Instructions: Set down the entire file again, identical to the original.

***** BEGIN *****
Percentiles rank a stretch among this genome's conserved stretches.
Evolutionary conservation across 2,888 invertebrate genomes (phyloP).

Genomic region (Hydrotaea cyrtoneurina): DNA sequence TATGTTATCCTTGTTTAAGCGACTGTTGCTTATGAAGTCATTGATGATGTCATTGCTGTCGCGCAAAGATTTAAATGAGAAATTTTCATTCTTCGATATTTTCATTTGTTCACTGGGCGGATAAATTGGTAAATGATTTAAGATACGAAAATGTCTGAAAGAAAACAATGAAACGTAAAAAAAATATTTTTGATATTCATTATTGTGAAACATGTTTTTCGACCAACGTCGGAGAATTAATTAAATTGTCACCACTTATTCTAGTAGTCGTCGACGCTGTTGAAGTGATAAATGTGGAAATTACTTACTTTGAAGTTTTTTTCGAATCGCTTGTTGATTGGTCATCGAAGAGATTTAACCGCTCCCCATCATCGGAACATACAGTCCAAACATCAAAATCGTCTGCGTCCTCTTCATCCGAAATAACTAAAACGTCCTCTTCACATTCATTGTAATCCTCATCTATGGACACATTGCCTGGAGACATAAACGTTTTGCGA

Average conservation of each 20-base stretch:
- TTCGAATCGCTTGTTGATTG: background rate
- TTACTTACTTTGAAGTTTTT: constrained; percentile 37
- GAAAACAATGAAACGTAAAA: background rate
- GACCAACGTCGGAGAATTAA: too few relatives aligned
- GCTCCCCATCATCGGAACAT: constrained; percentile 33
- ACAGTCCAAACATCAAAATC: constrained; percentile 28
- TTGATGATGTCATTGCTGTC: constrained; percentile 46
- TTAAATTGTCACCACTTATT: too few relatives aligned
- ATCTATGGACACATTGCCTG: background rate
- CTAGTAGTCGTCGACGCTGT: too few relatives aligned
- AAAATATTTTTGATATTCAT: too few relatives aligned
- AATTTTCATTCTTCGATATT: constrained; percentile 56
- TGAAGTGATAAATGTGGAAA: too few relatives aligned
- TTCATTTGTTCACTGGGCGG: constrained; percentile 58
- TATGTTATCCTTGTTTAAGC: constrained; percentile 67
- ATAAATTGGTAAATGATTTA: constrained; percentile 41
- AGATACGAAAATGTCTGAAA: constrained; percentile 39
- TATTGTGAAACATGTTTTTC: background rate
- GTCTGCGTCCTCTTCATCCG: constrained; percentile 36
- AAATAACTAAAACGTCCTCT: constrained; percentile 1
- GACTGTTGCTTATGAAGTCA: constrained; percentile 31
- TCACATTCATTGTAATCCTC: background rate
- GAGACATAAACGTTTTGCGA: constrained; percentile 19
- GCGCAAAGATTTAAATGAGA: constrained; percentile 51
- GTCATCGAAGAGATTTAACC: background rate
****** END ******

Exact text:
Percentiles rank a stretch among this genome's conserved stretches.
Evolutionary conservation across 2,888 invertebrate genomes (phyloP).

Genomic region (Hydrotaea cyrtoneurina): DNA sequence TATGTTATCCTTGTTTAAGCGACTGTTGCTTATGAAGTCATTGATGATGTCATTGCTGTCGCGCAAAGATTTAAATGAGAAATTTTCATTCTTCGATATTTTCATTTGTTCACTGGGCGGATAAATTGGTAAATGATTTAAGATACGAAAATGTCTGAAAGAAAACAATGAAACGTAAAAAAAATATTTTTGATATTCATTATTGTGAAACATGTTTTTCGACCAACGTCGGAGAATTAATTAAATTGTCACCACTTATTCTAGTAGTCGTCGACGCTGTTGAAGTGATAAATGTGGAAATTACTTACTTTGAAGTTTTTTTCGAATCGCTTGTTGATTGGTCATCGAAGAGATTTAACCGCTCCCCATCATCGGAACATACAGTCCAAACATCAAAATCGTCTGCGTCCTCTTCATCCGAAATAACTAAAACGTCCTCTTCACATTCATTGTAATCCTCATCTATGGACACATTGCCTGGAGACATAAACGTTTTGCGA

Average conservation of each 20-base stretch:
- TTCGAATCGCTTGTTGATTG: background rate
- TTACTTACTTTGAAGTTTTT: constrained; percentile 37
- GAAAACAATGAAACGTAAAA: background rate
- GACCAACGTCGGAGAATTAA: too few relatives aligned
- GCTCCCCATCATCGGAACAT: constrained; percentile 33
- ACAGTCCAAACATCAAAATC: constrained; percentile 28
- TTGATGATGTCATTGCTGTC: constrained; percentile 46
- TTAAATTGTCACCACTTATT: too few relatives aligned
- ATCTATGGACACATTGCCTG: background rate
- CTAGTAGTCGTCGACGCTGT: too few relatives aligned
- AAAATATTTTTGATATTCAT: too few relatives aligned
- AATTTTCATTCTTCGATATT: constrained; percentile 56
- TGAAGTGATAAATGTGGAAA: too few relatives aligned
- TTCATTTGTTCACTGGGCGG: constrained; percentile 58
- TATGTTATCCTTGTTTAAGC: constrained; percentile 67
- ATAAATTGGTAAATGATTTA: constrained; percentile 41
- AGATACGAAAATGTCTGAAA: constrained; percentile 39
- TATTGTGAAACATGTTTTTC: background rate
- GTCTGCGTCCTCTTCATCCG: constrained; percentile 36
- AAATAACTAAAACGTCCTCT: constrained; percentile 1
- GACTGTTGCTTATGAAGTCA: constrained; percentile 31
- TCACATTCATTGTAATCCTC: background rate
- GAGACATAAACGTTTTGCGA: constrained; percentile 19
- GCGCAAAGATTTAAATGAGA: constrained; percentile 51
- GTCATCGAAGAGATTTAACC: background rate